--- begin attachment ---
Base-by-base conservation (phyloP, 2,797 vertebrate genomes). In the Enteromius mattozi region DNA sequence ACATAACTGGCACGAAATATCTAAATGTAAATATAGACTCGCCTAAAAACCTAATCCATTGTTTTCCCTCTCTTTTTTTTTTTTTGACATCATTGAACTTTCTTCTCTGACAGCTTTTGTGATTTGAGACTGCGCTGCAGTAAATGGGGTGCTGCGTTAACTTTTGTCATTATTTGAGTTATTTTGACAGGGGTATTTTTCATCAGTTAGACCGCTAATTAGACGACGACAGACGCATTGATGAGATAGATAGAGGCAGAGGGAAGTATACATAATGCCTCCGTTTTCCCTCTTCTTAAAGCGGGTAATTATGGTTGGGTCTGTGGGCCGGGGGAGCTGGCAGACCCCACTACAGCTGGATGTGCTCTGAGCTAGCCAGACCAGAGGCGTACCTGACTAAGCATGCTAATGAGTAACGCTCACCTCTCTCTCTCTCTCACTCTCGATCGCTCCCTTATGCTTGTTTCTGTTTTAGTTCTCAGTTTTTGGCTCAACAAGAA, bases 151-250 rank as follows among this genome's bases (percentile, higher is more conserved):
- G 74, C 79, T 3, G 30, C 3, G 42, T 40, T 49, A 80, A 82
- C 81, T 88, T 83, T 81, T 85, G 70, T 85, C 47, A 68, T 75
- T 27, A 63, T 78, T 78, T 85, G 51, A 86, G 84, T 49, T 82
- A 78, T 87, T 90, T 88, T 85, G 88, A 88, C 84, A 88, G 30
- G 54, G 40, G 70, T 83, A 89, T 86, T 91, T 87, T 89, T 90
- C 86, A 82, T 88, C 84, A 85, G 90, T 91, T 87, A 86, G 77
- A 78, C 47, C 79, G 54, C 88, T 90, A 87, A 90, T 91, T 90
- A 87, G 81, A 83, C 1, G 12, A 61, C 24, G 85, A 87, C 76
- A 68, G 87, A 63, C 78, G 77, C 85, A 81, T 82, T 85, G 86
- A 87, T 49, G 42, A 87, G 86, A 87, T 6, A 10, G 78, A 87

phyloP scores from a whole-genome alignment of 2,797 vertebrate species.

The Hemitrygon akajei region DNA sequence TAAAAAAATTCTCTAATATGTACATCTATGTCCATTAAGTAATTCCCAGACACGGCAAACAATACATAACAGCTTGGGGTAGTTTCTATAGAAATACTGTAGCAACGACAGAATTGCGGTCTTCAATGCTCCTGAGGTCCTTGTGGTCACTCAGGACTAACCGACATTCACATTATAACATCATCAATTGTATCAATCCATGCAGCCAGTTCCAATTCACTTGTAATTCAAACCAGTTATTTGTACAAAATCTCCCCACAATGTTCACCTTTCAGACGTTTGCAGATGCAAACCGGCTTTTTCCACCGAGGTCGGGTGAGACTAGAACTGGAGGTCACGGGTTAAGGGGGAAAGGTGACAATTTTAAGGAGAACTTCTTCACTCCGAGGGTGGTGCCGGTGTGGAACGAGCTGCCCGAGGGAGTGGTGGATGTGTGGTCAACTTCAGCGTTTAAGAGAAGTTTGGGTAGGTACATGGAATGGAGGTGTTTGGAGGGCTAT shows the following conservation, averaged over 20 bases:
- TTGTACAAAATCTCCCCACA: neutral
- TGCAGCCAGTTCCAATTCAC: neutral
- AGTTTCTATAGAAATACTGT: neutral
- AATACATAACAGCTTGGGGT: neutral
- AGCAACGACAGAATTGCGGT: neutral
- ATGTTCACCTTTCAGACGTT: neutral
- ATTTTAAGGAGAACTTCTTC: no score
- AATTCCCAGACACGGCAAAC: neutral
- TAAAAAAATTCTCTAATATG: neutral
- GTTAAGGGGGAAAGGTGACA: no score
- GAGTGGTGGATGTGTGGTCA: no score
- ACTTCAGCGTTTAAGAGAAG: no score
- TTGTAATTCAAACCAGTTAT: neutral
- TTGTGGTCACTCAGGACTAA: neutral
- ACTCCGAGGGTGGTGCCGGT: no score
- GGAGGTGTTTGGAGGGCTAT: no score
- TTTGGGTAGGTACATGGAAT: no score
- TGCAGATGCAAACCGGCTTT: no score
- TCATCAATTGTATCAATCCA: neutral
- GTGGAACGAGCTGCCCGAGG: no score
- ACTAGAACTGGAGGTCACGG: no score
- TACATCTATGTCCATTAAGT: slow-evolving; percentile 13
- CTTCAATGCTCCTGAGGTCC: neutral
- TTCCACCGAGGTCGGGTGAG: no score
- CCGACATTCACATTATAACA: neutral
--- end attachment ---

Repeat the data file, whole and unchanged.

Base-by-base conservation (phyloP, 2,797 vertebrate genomes). In the Enteromius mattozi region DNA sequence ACATAACTGGCACGAAATATCTAAATGTAAATATAGACTCGCCTAAAAACCTAATCCATTGTTTTCCCTCTCTTTTTTTTTTTTTGACATCATTGAACTTTCTTCTCTGACAGCTTTTGTGATTTGAGACTGCGCTGCAGTAAATGGGGTGCTGCGTTAACTTTTGTCATTATTTGAGTTATTTTGACAGGGGTATTTTTCATCAGTTAGACCGCTAATTAGACGACGACAGACGCATTGATGAGATAGATAGAGGCAGAGGGAAGTATACATAATGCCTCCGTTTTCCCTCTTCTTAAAGCGGGTAATTATGGTTGGGTCTGTGGGCCGGGGGAGCTGGCAGACCCCACTACAGCTGGATGTGCTCTGAGCTAGCCAGACCAGAGGCGTACCTGACTAAGCATGCTAATGAGTAACGCTCACCTCTCTCTCTCTCTCACTCTCGATCGCTCCCTTATGCTTGTTTCTGTTTTAGTTCTCAGTTTTTGGCTCAACAAGAA, bases 151-250 rank as follows among this genome's bases (percentile, higher is more conserved):
- G 74, C 79, T 3, G 30, C 3, G 42, T 40, T 49, A 80, A 82
- C 81, T 88, T 83, T 81, T 85, G 70, T 85, C 47, A 68, T 75
- T 27, A 63, T 78, T 78, T 85, G 51, A 86, G 84, T 49, T 82
- A 78, T 87, T 90, T 88, T 85, G 88, A 88, C 84, A 88, G 30
- G 54, G 40, G 70, T 83, A 89, T 86, T 91, T 87, T 89, T 90
- C 86, A 82, T 88, C 84, A 85, G 90, T 91, T 87, A 86, G 77
- A 78, C 47, C 79, G 54, C 88, T 90, A 87, A 90, T 91, T 90
- A 87, G 81, A 83, C 1, G 12, A 61, C 24, G 85, A 87, C 76
- A 68, G 87, A 63, C 78, G 77, C 85, A 81, T 82, T 85, G 86
- A 87, T 49, G 42, A 87, G 86, A 87, T 6, A 10, G 78, A 87

phyloP scores from a whole-genome alignment of 2,797 vertebrate species.

The Hemitrygon akajei region DNA sequence TAAAAAAATTCTCTAATATGTACATCTATGTCCATTAAGTAATTCCCAGACACGGCAAACAATACATAACAGCTTGGGGTAGTTTCTATAGAAATACTGTAGCAACGACAGAATTGCGGTCTTCAATGCTCCTGAGGTCCTTGTGGTCACTCAGGACTAACCGACATTCACATTATAACATCATCAATTGTATCAATCCATGCAGCCAGTTCCAATTCACTTGTAATTCAAACCAGTTATTTGTACAAAATCTCCCCACAATGTTCACCTTTCAGACGTTTGCAGATGCAAACCGGCTTTTTCCACCGAGGTCGGGTGAGACTAGAACTGGAGGTCACGGGTTAAGGGGGAAAGGTGACAATTTTAAGGAGAACTTCTTCACTCCGAGGGTGGTGCCGGTGTGGAACGAGCTGCCCGAGGGAGTGGTGGATGTGTGGTCAACTTCAGCGTTTAAGAGAAGTTTGGGTAGGTACATGGAATGGAGGTGTTTGGAGGGCTAT shows the following conservation, averaged over 20 bases:
- TTGTACAAAATCTCCCCACA: neutral
- TGCAGCCAGTTCCAATTCAC: neutral
- AGTTTCTATAGAAATACTGT: neutral
- AATACATAACAGCTTGGGGT: neutral
- AGCAACGACAGAATTGCGGT: neutral
- ATGTTCACCTTTCAGACGTT: neutral
- ATTTTAAGGAGAACTTCTTC: no score
- AATTCCCAGACACGGCAAAC: neutral
- TAAAAAAATTCTCTAATATG: neutral
- GTTAAGGGGGAAAGGTGACA: no score
- GAGTGGTGGATGTGTGGTCA: no score
- ACTTCAGCGTTTAAGAGAAG: no score
- TTGTAATTCAAACCAGTTAT: neutral
- TTGTGGTCACTCAGGACTAA: neutral
- ACTCCGAGGGTGGTGCCGGT: no score
- GGAGGTGTTTGGAGGGCTAT: no score
- TTTGGGTAGGTACATGGAAT: no score
- TGCAGATGCAAACCGGCTTT: no score
- TCATCAATTGTATCAATCCA: neutral
- GTGGAACGAGCTGCCCGAGG: no score
- ACTAGAACTGGAGGTCACGG: no score
- TACATCTATGTCCATTAAGT: slow-evolving; percentile 13
- CTTCAATGCTCCTGAGGTCC: neutral
- TTCCACCGAGGTCGGGTGAG: no score
- CCGACATTCACATTATAACA: neutral